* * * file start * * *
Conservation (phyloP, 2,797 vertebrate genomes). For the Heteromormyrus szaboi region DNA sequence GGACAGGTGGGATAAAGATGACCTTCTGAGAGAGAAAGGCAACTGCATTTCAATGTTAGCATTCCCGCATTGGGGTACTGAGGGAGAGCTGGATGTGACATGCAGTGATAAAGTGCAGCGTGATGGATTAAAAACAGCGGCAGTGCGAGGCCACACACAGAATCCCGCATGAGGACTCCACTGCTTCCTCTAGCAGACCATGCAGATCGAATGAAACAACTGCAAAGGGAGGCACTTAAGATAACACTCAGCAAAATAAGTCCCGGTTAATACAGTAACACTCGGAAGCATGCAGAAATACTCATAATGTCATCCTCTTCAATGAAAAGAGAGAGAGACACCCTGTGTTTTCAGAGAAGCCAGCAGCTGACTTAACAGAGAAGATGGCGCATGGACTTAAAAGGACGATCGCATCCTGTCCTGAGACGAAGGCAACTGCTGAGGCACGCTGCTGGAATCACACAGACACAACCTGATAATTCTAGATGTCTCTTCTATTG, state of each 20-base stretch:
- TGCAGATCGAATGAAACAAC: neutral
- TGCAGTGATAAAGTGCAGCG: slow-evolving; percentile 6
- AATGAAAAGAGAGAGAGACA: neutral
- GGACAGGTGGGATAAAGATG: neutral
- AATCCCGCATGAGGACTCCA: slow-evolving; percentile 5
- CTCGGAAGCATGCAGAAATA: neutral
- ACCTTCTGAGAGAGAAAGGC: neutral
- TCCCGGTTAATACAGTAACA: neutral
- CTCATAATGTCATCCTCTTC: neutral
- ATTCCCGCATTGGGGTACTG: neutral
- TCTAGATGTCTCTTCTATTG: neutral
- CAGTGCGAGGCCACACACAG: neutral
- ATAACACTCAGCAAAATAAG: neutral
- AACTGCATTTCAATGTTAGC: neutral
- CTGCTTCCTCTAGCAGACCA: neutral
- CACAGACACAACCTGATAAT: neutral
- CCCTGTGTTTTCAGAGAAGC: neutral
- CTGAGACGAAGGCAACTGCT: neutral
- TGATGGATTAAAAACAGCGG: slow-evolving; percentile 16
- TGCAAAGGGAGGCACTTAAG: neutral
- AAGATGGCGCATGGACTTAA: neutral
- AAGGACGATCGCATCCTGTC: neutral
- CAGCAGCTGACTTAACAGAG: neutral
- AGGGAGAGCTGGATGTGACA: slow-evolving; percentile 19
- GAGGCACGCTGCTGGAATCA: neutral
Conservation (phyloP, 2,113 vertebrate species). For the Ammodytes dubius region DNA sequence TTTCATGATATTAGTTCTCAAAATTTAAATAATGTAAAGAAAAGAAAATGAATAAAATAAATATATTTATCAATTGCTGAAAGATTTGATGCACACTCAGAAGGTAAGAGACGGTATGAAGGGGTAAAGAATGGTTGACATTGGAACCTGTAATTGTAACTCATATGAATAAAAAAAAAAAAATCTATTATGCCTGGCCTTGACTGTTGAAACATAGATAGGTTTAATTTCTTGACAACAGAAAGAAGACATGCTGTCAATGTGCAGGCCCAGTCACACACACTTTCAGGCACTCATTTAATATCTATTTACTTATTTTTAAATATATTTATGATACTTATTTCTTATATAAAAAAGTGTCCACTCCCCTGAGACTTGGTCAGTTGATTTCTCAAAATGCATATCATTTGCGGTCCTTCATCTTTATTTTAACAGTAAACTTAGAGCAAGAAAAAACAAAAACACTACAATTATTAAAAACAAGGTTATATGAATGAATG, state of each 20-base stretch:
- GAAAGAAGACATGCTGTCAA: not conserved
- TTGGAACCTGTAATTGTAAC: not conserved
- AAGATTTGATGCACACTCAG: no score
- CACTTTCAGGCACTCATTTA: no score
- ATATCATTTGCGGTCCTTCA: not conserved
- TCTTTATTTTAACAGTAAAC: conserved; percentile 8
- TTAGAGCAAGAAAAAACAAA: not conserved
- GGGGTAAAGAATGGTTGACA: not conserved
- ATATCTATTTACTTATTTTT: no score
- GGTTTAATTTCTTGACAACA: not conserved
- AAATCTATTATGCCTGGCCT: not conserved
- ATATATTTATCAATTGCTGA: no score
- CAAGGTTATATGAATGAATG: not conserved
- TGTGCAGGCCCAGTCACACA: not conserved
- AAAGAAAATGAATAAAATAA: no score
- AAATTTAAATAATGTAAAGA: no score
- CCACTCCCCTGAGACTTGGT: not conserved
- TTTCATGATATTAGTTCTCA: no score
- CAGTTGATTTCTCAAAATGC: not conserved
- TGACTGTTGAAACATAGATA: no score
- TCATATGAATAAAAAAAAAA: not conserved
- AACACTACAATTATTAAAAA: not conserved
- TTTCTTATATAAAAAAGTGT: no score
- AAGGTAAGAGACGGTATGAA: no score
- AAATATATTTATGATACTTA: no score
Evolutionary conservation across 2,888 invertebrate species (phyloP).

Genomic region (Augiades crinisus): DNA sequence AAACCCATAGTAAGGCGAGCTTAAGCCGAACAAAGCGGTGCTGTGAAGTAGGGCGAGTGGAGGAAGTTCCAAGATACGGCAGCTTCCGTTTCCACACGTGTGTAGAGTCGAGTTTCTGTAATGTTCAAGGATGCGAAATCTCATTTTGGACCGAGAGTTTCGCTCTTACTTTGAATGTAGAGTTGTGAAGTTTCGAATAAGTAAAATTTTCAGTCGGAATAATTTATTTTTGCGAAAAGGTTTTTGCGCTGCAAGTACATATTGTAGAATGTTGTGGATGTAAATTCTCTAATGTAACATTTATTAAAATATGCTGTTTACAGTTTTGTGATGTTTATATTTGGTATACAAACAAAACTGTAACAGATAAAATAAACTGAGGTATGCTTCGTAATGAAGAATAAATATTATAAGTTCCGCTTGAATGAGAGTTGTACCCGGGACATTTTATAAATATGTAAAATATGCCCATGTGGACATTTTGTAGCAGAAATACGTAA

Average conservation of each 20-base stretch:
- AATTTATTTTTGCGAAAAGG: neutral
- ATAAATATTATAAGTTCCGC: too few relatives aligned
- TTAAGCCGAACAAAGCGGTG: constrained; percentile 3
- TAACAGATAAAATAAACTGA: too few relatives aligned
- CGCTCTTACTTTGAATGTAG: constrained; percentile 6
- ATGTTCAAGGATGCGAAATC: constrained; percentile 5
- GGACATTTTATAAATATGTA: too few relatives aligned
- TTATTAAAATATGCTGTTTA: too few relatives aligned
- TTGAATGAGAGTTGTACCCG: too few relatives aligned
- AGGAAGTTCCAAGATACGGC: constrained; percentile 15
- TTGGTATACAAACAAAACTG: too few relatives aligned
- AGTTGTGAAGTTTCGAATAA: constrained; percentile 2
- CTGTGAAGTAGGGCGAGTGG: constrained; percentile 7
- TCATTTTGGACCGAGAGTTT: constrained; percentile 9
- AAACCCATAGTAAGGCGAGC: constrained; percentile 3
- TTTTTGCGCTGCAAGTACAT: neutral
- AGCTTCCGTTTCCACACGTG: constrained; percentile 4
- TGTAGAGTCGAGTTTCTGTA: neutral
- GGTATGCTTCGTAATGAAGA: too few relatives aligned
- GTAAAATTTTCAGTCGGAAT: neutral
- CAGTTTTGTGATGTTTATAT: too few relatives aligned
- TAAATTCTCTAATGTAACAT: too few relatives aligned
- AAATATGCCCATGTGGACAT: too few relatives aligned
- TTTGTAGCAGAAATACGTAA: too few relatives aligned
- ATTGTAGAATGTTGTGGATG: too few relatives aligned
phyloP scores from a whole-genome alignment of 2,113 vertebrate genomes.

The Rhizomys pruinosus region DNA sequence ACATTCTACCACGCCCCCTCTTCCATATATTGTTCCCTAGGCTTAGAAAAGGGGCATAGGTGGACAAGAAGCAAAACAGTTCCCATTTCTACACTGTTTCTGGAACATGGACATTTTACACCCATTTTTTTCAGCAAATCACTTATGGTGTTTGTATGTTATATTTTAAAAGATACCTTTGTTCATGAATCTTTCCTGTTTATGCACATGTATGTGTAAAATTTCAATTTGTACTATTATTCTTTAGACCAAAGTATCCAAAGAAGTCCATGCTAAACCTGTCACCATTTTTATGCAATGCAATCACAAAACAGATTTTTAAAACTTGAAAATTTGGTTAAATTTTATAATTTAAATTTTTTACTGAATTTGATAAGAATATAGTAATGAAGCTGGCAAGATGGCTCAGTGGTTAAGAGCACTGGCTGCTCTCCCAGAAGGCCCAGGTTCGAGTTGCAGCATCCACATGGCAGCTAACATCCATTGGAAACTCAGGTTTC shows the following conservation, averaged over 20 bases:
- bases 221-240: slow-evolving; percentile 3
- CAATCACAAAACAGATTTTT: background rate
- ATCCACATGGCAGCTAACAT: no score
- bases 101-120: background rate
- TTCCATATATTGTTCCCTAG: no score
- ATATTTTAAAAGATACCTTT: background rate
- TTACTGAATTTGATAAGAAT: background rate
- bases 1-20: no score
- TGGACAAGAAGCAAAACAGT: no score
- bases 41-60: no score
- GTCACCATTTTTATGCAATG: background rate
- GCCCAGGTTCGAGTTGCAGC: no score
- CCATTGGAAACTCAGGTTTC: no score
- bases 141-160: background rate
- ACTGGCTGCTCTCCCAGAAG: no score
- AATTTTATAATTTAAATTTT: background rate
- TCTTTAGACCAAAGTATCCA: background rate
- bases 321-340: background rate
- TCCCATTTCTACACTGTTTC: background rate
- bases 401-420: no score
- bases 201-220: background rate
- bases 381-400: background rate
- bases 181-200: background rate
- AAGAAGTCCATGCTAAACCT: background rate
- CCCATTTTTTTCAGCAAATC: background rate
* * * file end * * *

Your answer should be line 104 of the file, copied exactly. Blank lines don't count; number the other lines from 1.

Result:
- bases 381-400: background rate